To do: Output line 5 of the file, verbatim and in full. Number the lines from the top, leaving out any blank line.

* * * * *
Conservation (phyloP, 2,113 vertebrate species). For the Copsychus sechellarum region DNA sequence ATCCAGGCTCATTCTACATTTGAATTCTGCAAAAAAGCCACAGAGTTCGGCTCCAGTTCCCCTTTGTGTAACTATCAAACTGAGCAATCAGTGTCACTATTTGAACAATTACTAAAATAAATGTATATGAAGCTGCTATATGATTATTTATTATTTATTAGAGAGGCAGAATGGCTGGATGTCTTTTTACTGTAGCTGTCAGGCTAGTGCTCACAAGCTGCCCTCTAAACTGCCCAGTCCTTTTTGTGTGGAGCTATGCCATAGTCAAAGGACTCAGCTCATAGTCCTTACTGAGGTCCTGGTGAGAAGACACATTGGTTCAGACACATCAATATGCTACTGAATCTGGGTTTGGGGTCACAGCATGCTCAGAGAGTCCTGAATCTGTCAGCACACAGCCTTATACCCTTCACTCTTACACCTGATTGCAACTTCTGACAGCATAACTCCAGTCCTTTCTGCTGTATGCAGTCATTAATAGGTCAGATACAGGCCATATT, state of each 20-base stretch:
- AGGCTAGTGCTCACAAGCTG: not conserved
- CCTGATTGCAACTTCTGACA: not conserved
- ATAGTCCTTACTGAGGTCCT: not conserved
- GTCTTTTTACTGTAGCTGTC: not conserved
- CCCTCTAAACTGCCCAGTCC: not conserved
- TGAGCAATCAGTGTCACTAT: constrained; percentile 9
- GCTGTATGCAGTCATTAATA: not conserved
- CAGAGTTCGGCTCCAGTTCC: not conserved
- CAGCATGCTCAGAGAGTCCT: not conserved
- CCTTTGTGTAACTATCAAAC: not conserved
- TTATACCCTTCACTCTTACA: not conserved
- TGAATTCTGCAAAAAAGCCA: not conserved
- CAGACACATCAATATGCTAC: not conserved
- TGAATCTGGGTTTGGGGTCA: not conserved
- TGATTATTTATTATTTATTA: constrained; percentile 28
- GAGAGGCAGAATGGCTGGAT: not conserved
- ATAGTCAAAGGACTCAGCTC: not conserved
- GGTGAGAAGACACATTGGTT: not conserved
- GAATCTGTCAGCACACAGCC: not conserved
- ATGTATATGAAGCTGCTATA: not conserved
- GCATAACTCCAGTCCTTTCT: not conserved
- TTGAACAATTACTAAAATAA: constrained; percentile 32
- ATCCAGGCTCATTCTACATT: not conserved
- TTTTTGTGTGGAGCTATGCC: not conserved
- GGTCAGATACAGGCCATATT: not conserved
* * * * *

- GTCTTTTTACTGTAGCTGTC: not conserved